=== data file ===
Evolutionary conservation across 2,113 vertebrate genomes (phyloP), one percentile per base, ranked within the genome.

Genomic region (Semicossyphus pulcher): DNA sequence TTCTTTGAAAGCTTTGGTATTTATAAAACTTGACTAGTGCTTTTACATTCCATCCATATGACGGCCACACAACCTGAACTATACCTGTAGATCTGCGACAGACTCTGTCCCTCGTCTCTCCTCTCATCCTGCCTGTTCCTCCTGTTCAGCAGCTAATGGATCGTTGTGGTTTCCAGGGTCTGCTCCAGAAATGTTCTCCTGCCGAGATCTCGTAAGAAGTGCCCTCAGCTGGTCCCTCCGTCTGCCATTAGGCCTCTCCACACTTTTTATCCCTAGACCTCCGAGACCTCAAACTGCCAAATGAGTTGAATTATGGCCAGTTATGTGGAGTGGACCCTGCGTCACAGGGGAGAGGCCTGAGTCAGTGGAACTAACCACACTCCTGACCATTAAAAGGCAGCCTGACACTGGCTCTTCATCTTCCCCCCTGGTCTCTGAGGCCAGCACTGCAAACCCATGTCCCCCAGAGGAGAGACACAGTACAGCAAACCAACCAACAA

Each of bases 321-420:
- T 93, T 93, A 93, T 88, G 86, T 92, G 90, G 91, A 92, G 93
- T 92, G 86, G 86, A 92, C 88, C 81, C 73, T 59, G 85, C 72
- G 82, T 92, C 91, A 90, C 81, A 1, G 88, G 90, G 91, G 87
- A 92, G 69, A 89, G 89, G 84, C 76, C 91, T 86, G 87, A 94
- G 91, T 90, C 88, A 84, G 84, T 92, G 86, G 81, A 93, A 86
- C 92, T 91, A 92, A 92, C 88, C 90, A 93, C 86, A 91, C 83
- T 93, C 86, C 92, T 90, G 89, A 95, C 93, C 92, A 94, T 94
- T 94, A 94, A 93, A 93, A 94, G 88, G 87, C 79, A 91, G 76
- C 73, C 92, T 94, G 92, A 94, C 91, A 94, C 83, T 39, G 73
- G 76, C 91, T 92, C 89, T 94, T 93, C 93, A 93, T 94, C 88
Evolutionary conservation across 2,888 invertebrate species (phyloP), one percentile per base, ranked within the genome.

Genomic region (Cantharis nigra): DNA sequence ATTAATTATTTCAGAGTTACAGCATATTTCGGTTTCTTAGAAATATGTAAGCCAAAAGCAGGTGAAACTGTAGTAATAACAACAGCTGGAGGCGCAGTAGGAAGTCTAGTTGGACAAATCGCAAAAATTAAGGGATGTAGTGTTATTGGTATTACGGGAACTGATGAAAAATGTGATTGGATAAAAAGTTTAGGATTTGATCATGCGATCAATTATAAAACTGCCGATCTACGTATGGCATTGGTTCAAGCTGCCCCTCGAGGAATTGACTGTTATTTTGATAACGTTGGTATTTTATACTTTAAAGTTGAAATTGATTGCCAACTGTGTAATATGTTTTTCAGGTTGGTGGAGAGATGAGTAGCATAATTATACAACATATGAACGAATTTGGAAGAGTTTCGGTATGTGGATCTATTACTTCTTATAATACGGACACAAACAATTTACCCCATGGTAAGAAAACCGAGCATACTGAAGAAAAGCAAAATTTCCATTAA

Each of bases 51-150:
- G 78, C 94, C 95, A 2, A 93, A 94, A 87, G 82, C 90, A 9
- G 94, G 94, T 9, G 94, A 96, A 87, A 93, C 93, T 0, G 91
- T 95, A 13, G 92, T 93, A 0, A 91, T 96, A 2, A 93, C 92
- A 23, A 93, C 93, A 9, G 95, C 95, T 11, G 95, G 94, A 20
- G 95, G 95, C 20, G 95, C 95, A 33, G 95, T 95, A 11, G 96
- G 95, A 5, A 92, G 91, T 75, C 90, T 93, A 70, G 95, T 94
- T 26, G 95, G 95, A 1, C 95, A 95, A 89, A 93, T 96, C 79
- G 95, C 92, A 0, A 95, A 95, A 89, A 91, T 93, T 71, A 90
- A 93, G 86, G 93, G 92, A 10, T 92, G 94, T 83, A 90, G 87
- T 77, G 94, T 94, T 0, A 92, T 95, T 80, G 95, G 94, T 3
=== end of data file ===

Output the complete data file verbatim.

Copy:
Evolutionary conservation across 2,113 vertebrate genomes (phyloP), one percentile per base, ranked within the genome.

Genomic region (Semicossyphus pulcher): DNA sequence TTCTTTGAAAGCTTTGGTATTTATAAAACTTGACTAGTGCTTTTACATTCCATCCATATGACGGCCACACAACCTGAACTATACCTGTAGATCTGCGACAGACTCTGTCCCTCGTCTCTCCTCTCATCCTGCCTGTTCCTCCTGTTCAGCAGCTAATGGATCGTTGTGGTTTCCAGGGTCTGCTCCAGAAATGTTCTCCTGCCGAGATCTCGTAAGAAGTGCCCTCAGCTGGTCCCTCCGTCTGCCATTAGGCCTCTCCACACTTTTTATCCCTAGACCTCCGAGACCTCAAACTGCCAAATGAGTTGAATTATGGCCAGTTATGTGGAGTGGACCCTGCGTCACAGGGGAGAGGCCTGAGTCAGTGGAACTAACCACACTCCTGACCATTAAAAGGCAGCCTGACACTGGCTCTTCATCTTCCCCCCTGGTCTCTGAGGCCAGCACTGCAAACCCATGTCCCCCAGAGGAGAGACACAGTACAGCAAACCAACCAACAA

Each of bases 321-420:
- T 93, T 93, A 93, T 88, G 86, T 92, G 90, G 91, A 92, G 93
- T 92, G 86, G 86, A 92, C 88, C 81, C 73, T 59, G 85, C 72
- G 82, T 92, C 91, A 90, C 81, A 1, G 88, G 90, G 91, G 87
- A 92, G 69, A 89, G 89, G 84, C 76, C 91, T 86, G 87, A 94
- G 91, T 90, C 88, A 84, G 84, T 92, G 86, G 81, A 93, A 86
- C 92, T 91, A 92, A 92, C 88, C 90, A 93, C 86, A 91, C 83
- T 93, C 86, C 92, T 90, G 89, A 95, C 93, C 92, A 94, T 94
- T 94, A 94, A 93, A 93, A 94, G 88, G 87, C 79, A 91, G 76
- C 73, C 92, T 94, G 92, A 94, C 91, A 94, C 83, T 39, G 73
- G 76, C 91, T 92, C 89, T 94, T 93, C 93, A 93, T 94, C 88
Evolutionary conservation across 2,888 invertebrate species (phyloP), one percentile per base, ranked within the genome.

Genomic region (Cantharis nigra): DNA sequence ATTAATTATTTCAGAGTTACAGCATATTTCGGTTTCTTAGAAATATGTAAGCCAAAAGCAGGTGAAACTGTAGTAATAACAACAGCTGGAGGCGCAGTAGGAAGTCTAGTTGGACAAATCGCAAAAATTAAGGGATGTAGTGTTATTGGTATTACGGGAACTGATGAAAAATGTGATTGGATAAAAAGTTTAGGATTTGATCATGCGATCAATTATAAAACTGCCGATCTACGTATGGCATTGGTTCAAGCTGCCCCTCGAGGAATTGACTGTTATTTTGATAACGTTGGTATTTTATACTTTAAAGTTGAAATTGATTGCCAACTGTGTAATATGTTTTTCAGGTTGGTGGAGAGATGAGTAGCATAATTATACAACATATGAACGAATTTGGAAGAGTTTCGGTATGTGGATCTATTACTTCTTATAATACGGACACAAACAATTTACCCCATGGTAAGAAAACCGAGCATACTGAAGAAAAGCAAAATTTCCATTAA

Each of bases 51-150:
- G 78, C 94, C 95, A 2, A 93, A 94, A 87, G 82, C 90, A 9
- G 94, G 94, T 9, G 94, A 96, A 87, A 93, C 93, T 0, G 91
- T 95, A 13, G 92, T 93, A 0, A 91, T 96, A 2, A 93, C 92
- A 23, A 93, C 93, A 9, G 95, C 95, T 11, G 95, G 94, A 20
- G 95, G 95, C 20, G 95, C 95, A 33, G 95, T 95, A 11, G 96
- G 95, A 5, A 92, G 91, T 75, C 90, T 93, A 70, G 95, T 94
- T 26, G 95, G 95, A 1, C 95, A 95, A 89, A 93, T 96, C 79
- G 95, C 92, A 0, A 95, A 95, A 89, A 91, T 93, T 71, A 90
- A 93, G 86, G 93, G 92, A 10, T 92, G 94, T 83, A 90, G 87
- T 77, G 94, T 94, T 0, A 92, T 95, T 80, G 95, G 94, T 3